In order for a change such as an EHR implementation to be successful, high-level decision-makers need to provide the right support – financially, logistically, and culturally. It would probably not be in your best interest to accept the title of physician champion for an initiative at your hospital that you believed was inadequately back by senior leadership.
Similarly, you need support in your own life.
If you have a job, you need a boss and colleagues that appreciate your work and back you up. If you own a business or a medical practice, you need mentors. From a personal standpoint, you need relationships that are uplifting and friends who are encouraging.
Take steps to balance your responsibilities
Despite their time spent championing, physician champions still spend most of their time seeing patients or performing their other “regular” duties. In most cases, they’re essentially volunteering their time and effort for the project. They may not get extra pay, but (hopefully) they perceive that the change will ultimately benefit them, their colleagues, the company, and their patients.
Our professional lives are full of tasks that don’t earn us money or directly benefit us. Renewing medical licenses or giving talks, for example. And we often get more and more added to our plates at work.
Determining which obligation will assist with our goals in the long run can be difficult, but definitely shouldn’t be avoided. It’s easy to fall out of balance if we don’t pay attention.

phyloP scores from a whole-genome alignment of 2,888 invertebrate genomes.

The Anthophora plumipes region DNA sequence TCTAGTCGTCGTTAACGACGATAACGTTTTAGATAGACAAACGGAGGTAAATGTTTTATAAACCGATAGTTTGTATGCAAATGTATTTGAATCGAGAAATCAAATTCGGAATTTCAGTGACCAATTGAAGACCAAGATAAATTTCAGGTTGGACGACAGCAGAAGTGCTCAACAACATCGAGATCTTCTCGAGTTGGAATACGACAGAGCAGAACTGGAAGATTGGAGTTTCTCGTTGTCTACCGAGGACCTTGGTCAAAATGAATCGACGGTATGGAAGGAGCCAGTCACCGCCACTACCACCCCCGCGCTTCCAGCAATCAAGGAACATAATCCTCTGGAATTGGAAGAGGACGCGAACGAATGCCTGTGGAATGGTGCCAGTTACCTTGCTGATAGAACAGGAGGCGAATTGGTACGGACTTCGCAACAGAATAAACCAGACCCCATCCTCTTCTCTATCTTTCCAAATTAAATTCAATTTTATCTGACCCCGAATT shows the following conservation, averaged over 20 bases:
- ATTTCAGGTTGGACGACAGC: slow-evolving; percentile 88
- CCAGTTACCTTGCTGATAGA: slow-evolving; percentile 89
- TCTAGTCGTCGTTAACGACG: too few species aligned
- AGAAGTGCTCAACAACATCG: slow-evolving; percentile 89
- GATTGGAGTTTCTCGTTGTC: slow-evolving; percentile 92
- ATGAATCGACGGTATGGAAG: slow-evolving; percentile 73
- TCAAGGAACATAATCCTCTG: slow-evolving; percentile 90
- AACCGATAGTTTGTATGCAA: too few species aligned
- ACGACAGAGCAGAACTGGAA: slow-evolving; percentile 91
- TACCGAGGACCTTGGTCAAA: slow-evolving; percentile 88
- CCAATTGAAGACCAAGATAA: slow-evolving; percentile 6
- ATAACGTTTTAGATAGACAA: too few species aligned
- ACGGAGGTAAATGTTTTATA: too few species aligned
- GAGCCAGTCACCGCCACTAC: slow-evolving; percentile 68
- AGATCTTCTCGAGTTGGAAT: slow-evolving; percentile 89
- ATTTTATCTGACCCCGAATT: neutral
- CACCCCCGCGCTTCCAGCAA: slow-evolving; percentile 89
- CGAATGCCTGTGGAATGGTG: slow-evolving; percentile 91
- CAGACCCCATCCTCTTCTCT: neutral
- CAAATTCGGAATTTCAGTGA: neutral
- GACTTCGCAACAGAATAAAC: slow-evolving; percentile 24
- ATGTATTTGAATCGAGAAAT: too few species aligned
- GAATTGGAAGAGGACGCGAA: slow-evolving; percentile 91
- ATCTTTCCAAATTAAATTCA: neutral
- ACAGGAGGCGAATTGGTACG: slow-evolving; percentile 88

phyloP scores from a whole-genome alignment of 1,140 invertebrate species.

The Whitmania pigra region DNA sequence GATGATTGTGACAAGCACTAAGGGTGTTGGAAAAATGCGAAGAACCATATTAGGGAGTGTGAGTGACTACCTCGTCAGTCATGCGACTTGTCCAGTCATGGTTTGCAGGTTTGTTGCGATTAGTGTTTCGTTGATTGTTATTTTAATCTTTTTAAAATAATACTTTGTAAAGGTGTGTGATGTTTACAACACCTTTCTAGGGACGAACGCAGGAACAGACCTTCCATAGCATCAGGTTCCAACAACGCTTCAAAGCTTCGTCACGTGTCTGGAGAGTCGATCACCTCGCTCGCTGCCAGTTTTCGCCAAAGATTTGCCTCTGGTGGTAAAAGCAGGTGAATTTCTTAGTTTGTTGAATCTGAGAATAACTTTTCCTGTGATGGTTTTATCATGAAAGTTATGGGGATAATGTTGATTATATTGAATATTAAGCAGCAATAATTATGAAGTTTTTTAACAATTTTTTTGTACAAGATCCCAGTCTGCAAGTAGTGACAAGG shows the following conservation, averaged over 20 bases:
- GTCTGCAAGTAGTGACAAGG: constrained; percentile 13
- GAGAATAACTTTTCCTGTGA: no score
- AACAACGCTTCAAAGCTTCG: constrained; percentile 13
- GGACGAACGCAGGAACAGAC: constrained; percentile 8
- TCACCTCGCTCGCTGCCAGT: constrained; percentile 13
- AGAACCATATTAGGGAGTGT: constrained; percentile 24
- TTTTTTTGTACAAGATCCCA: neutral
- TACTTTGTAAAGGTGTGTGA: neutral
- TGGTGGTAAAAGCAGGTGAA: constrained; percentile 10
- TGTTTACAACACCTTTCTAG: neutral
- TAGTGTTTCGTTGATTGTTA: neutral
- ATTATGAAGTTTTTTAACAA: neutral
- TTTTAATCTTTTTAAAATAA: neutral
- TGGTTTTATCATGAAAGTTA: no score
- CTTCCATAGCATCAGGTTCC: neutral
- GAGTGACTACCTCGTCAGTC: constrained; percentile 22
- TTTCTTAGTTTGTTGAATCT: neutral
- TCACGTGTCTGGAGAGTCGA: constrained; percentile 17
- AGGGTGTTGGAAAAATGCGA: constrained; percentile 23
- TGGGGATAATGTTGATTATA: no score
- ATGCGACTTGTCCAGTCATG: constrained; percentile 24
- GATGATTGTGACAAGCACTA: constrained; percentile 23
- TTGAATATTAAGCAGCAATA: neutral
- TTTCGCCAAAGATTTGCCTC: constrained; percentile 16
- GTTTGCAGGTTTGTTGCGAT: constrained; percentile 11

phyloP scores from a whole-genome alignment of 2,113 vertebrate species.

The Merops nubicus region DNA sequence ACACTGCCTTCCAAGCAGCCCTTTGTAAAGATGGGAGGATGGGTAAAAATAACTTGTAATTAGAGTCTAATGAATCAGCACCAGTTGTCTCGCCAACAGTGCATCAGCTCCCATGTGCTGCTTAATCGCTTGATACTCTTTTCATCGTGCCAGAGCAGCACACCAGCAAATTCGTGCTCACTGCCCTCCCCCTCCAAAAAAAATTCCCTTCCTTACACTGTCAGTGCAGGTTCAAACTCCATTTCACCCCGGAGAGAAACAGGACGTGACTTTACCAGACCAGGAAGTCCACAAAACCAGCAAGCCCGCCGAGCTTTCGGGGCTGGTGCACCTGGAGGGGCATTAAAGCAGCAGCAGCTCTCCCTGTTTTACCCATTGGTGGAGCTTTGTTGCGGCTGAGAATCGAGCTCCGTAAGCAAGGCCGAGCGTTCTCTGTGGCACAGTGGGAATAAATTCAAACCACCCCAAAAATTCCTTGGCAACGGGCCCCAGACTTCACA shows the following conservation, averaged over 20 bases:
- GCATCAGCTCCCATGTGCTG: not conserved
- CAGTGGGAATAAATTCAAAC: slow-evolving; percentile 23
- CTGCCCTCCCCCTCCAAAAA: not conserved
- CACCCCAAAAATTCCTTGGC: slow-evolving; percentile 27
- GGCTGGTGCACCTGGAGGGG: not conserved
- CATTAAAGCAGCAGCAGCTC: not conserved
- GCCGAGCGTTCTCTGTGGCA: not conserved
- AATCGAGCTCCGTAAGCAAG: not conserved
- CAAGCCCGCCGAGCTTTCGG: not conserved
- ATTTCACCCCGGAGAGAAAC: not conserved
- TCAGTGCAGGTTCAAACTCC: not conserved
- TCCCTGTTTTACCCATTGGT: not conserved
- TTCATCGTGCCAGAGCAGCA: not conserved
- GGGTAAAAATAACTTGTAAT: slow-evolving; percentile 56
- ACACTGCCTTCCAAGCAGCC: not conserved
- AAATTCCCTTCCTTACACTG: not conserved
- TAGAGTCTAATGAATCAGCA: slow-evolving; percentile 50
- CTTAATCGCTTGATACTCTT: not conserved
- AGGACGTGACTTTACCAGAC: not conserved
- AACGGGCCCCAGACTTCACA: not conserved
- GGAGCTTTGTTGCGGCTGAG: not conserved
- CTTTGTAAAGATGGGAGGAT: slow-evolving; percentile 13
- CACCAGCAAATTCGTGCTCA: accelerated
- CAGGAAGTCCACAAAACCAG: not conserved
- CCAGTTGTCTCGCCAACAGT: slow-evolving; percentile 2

Prepare yourself to face challenges
No physician should accept a champion role thinking it will be easy. (And if you’re told it will be easy, you probably shouldn’t believe it.)
The nature of a physician champion role is challenging. An excellent champion will take on the title with a mindset of preparedness for challenges.
In our professional lives, challenges are often worth it. We just need to be equipped to tackle them.
Fill in your knowledge and skill gaps
Hospitals rarely bring in external physician champions. They appoint a champion from within. As a result, this individual is undergoing a change along with everyone else. If the organization is implementing an EHR, the physician champion is learning to use that EHR along with all the other clinical staff.
The most effective physicians are proactive about identifying where their knowledge is lacking and learning what they need to learn to effectively weather the storm that an institutional change brings.
Be acutely aware of what your role is
A physician champion at a hospital isn’t much of an asset if he doesn’t really understand what he’s supposed to do in the capacity of the role.
In your own life, you need to have goals. You might strive to make an impact within your patient population, your community, or your field. Or you may be motivated by the prospect of retiring early or becoming renowned within your specialty.
You also need to be aware of what stresses you out, what makes you use your time ineffectively, and what bitters your relationships with co-workers. By being conscious of these, you’re more apt to take steps to manage stress, increase your productivity, and be a team player.